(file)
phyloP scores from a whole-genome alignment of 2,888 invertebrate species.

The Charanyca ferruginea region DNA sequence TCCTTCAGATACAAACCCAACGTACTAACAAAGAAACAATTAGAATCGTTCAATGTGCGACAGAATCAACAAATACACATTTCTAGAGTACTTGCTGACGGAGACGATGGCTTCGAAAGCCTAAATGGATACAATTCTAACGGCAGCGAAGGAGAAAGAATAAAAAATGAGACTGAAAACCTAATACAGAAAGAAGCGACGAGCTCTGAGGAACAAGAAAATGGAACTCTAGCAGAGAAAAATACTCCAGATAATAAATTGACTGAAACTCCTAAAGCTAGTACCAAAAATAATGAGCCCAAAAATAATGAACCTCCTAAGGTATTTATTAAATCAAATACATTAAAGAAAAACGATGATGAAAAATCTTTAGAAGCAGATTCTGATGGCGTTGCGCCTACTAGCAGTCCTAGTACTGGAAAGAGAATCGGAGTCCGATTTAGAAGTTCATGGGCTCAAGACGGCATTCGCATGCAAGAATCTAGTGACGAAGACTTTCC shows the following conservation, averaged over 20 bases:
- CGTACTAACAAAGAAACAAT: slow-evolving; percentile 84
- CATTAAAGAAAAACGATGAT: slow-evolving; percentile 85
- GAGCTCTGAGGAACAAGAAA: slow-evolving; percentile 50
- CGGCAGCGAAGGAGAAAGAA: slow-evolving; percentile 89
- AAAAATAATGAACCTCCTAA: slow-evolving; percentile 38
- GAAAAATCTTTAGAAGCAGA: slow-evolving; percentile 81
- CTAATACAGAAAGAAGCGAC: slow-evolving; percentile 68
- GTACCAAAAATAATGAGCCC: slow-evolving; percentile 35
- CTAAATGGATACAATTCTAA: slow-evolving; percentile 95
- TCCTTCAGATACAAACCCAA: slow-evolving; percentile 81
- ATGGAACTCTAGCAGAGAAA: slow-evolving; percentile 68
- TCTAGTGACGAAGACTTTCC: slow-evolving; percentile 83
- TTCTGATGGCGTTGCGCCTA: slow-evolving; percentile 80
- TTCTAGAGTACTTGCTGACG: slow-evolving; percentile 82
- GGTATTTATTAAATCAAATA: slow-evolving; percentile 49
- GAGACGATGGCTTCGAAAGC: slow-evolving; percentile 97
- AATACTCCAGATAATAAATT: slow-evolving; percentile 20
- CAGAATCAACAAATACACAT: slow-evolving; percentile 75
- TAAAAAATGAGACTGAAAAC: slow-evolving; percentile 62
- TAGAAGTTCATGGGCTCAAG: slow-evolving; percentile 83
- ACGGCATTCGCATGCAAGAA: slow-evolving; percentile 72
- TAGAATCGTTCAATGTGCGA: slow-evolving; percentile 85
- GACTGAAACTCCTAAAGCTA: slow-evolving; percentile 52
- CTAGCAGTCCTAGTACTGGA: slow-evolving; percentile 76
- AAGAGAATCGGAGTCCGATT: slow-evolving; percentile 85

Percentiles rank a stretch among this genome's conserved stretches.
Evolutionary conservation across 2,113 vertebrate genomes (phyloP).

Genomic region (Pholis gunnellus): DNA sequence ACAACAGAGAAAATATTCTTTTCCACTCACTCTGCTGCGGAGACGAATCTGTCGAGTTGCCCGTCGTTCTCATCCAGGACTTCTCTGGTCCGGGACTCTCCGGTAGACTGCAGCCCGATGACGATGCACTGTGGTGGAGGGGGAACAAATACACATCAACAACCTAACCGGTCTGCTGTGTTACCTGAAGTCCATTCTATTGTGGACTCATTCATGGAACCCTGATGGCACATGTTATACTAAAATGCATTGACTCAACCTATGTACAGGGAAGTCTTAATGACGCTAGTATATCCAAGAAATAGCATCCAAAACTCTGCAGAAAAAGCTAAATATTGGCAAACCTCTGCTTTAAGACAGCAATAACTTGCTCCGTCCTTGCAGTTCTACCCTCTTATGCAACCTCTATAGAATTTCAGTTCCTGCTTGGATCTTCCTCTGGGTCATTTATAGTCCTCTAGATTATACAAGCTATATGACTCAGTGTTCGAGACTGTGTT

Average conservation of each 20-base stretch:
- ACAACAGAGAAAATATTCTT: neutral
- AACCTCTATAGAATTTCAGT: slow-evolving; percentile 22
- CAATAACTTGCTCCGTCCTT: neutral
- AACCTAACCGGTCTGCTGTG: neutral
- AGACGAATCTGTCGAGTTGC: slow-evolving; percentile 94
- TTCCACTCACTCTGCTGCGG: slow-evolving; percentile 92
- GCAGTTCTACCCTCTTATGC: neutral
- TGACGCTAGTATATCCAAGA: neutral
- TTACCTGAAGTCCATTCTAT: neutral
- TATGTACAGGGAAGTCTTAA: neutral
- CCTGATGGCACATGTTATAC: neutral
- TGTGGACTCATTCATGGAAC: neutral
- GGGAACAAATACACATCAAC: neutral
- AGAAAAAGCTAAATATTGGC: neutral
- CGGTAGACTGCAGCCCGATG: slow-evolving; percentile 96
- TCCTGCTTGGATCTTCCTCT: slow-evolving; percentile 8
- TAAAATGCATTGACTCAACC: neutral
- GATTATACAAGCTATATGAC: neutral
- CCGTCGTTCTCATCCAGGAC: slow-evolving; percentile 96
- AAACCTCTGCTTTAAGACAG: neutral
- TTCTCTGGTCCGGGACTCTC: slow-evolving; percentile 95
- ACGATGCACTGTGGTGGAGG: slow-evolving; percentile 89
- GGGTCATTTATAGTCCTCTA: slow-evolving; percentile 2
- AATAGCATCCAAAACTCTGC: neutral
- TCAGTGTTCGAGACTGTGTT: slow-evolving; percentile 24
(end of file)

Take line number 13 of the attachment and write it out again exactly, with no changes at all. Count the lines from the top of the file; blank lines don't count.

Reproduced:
- ATGGAACTCTAGCAGAGAAA: slow-evolving; percentile 68